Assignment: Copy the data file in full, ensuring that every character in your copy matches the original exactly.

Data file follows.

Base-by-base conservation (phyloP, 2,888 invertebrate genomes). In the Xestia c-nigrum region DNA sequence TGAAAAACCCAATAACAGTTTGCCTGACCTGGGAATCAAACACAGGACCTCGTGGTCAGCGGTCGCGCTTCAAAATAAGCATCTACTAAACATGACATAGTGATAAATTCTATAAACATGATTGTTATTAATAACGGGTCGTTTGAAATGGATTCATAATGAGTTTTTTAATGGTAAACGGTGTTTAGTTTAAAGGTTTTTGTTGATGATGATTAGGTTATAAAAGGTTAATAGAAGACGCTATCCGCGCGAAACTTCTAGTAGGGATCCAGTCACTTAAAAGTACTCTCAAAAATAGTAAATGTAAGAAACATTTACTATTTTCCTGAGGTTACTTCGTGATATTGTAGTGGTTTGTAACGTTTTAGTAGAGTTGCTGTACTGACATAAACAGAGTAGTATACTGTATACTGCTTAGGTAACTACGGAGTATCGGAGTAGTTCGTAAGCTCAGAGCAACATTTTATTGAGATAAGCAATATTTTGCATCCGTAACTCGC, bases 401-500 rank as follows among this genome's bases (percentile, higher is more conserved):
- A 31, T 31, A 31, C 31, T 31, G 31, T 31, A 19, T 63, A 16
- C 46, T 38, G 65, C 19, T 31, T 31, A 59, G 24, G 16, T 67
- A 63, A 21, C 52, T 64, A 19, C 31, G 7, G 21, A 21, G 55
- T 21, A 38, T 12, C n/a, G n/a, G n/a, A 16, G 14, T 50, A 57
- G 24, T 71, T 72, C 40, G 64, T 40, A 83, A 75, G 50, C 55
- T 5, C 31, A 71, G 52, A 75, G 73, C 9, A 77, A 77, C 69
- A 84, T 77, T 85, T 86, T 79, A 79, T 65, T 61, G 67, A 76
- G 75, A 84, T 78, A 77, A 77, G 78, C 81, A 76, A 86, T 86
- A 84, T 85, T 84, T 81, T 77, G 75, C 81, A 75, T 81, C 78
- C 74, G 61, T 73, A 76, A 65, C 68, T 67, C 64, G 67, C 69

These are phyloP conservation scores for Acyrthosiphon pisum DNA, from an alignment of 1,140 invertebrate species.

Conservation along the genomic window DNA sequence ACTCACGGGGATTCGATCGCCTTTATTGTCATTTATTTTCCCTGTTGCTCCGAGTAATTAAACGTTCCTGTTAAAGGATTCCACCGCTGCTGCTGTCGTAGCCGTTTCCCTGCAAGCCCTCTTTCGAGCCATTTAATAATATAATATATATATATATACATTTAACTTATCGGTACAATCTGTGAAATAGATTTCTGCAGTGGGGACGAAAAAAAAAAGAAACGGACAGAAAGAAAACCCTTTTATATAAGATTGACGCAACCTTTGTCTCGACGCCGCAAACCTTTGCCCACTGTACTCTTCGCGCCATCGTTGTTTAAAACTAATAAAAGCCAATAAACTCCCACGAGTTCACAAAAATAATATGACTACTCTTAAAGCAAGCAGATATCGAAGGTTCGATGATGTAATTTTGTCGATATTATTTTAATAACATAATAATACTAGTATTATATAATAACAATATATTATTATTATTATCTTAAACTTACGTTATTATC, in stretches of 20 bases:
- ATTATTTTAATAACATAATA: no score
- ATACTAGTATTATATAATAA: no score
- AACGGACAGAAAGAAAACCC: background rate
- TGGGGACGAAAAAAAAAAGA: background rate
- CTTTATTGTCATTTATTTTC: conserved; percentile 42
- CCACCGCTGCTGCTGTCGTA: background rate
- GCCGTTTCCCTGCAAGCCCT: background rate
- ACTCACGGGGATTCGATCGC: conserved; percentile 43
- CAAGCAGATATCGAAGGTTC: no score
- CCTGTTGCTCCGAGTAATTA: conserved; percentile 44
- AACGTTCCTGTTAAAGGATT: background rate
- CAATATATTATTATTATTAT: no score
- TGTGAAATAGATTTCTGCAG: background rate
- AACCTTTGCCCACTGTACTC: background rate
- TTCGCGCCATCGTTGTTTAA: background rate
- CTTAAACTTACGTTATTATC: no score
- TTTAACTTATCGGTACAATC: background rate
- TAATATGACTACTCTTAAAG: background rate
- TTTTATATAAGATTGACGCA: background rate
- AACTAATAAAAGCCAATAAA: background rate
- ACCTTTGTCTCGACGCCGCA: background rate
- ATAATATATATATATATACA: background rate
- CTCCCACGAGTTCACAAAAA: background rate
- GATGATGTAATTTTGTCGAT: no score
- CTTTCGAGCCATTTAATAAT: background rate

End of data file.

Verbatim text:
Base-by-base conservation (phyloP, 2,888 invertebrate genomes). In the Xestia c-nigrum region DNA sequence TGAAAAACCCAATAACAGTTTGCCTGACCTGGGAATCAAACACAGGACCTCGTGGTCAGCGGTCGCGCTTCAAAATAAGCATCTACTAAACATGACATAGTGATAAATTCTATAAACATGATTGTTATTAATAACGGGTCGTTTGAAATGGATTCATAATGAGTTTTTTAATGGTAAACGGTGTTTAGTTTAAAGGTTTTTGTTGATGATGATTAGGTTATAAAAGGTTAATAGAAGACGCTATCCGCGCGAAACTTCTAGTAGGGATCCAGTCACTTAAAAGTACTCTCAAAAATAGTAAATGTAAGAAACATTTACTATTTTCCTGAGGTTACTTCGTGATATTGTAGTGGTTTGTAACGTTTTAGTAGAGTTGCTGTACTGACATAAACAGAGTAGTATACTGTATACTGCTTAGGTAACTACGGAGTATCGGAGTAGTTCGTAAGCTCAGAGCAACATTTTATTGAGATAAGCAATATTTTGCATCCGTAACTCGC, bases 401-500 rank as follows among this genome's bases (percentile, higher is more conserved):
- A 31, T 31, A 31, C 31, T 31, G 31, T 31, A 19, T 63, A 16
- C 46, T 38, G 65, C 19, T 31, T 31, A 59, G 24, G 16, T 67
- A 63, A 21, C 52, T 64, A 19, C 31, G 7, G 21, A 21, G 55
- T 21, A 38, T 12, C n/a, G n/a, G n/a, A 16, G 14, T 50, A 57
- G 24, T 71, T 72, C 40, G 64, T 40, A 83, A 75, G 50, C 55
- T 5, C 31, A 71, G 52, A 75, G 73, C 9, A 77, A 77, C 69
- A 84, T 77, T 85, T 86, T 79, A 79, T 65, T 61, G 67, A 76
- G 75, A 84, T 78, A 77, A 77, G 78, C 81, A 76, A 86, T 86
- A 84, T 85, T 84, T 81, T 77, G 75, C 81, A 75, T 81, C 78
- C 74, G 61, T 73, A 76, A 65, C 68, T 67, C 64, G 67, C 69

These are phyloP conservation scores for Acyrthosiphon pisum DNA, from an alignment of 1,140 invertebrate species.

Conservation along the genomic window DNA sequence ACTCACGGGGATTCGATCGCCTTTATTGTCATTTATTTTCCCTGTTGCTCCGAGTAATTAAACGTTCCTGTTAAAGGATTCCACCGCTGCTGCTGTCGTAGCCGTTTCCCTGCAAGCCCTCTTTCGAGCCATTTAATAATATAATATATATATATATACATTTAACTTATCGGTACAATCTGTGAAATAGATTTCTGCAGTGGGGACGAAAAAAAAAAGAAACGGACAGAAAGAAAACCCTTTTATATAAGATTGACGCAACCTTTGTCTCGACGCCGCAAACCTTTGCCCACTGTACTCTTCGCGCCATCGTTGTTTAAAACTAATAAAAGCCAATAAACTCCCACGAGTTCACAAAAATAATATGACTACTCTTAAAGCAAGCAGATATCGAAGGTTCGATGATGTAATTTTGTCGATATTATTTTAATAACATAATAATACTAGTATTATATAATAACAATATATTATTATTATTATCTTAAACTTACGTTATTATC, in stretches of 20 bases:
- ATTATTTTAATAACATAATA: no score
- ATACTAGTATTATATAATAA: no score
- AACGGACAGAAAGAAAACCC: background rate
- TGGGGACGAAAAAAAAAAGA: background rate
- CTTTATTGTCATTTATTTTC: conserved; percentile 42
- CCACCGCTGCTGCTGTCGTA: background rate
- GCCGTTTCCCTGCAAGCCCT: background rate
- ACTCACGGGGATTCGATCGC: conserved; percentile 43
- CAAGCAGATATCGAAGGTTC: no score
- CCTGTTGCTCCGAGTAATTA: conserved; percentile 44
- AACGTTCCTGTTAAAGGATT: background rate
- CAATATATTATTATTATTAT: no score
- TGTGAAATAGATTTCTGCAG: background rate
- AACCTTTGCCCACTGTACTC: background rate
- TTCGCGCCATCGTTGTTTAA: background rate
- CTTAAACTTACGTTATTATC: no score
- TTTAACTTATCGGTACAATC: background rate
- TAATATGACTACTCTTAAAG: background rate
- TTTTATATAAGATTGACGCA: background rate
- AACTAATAAAAGCCAATAAA: background rate
- ACCTTTGTCTCGACGCCGCA: background rate
- ATAATATATATATATATACA: background rate
- CTCCCACGAGTTCACAAAAA: background rate
- GATGATGTAATTTTGTCGAT: no score
- CTTTCGAGCCATTTAATAAT: background rate